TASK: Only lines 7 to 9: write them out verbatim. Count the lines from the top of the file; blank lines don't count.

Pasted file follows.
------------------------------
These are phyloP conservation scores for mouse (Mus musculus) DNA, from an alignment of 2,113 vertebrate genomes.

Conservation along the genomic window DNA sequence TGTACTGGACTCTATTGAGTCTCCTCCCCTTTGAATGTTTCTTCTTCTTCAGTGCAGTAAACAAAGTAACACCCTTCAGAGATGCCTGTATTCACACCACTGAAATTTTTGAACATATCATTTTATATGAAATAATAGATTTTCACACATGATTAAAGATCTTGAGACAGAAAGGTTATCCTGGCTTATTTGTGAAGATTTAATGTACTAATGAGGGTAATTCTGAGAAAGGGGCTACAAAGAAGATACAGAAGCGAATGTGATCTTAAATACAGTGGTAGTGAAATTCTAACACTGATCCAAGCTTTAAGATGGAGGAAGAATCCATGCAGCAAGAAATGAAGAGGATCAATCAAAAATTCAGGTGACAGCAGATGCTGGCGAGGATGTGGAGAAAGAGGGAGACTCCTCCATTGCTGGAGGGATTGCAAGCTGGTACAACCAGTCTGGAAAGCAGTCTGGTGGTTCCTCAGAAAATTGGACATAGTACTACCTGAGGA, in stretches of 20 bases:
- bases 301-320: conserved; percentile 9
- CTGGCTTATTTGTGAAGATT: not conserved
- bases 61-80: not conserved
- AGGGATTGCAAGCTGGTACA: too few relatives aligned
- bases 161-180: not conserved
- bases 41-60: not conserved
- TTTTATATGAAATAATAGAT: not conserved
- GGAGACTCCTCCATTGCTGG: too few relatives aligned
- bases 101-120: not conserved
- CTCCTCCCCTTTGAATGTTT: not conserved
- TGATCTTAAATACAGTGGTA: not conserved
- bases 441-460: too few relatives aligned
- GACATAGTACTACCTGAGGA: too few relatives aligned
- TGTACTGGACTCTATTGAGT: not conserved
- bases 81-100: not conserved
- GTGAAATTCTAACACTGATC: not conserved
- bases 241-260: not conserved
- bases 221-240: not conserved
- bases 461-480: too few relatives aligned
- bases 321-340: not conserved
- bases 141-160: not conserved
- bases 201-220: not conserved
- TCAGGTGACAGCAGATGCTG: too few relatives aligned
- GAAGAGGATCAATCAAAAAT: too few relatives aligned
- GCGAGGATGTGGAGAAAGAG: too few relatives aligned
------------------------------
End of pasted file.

- bases 161-180: not conserved
- bases 41-60: not conserved
- TTTTATATGAAATAATAGAT: not conserved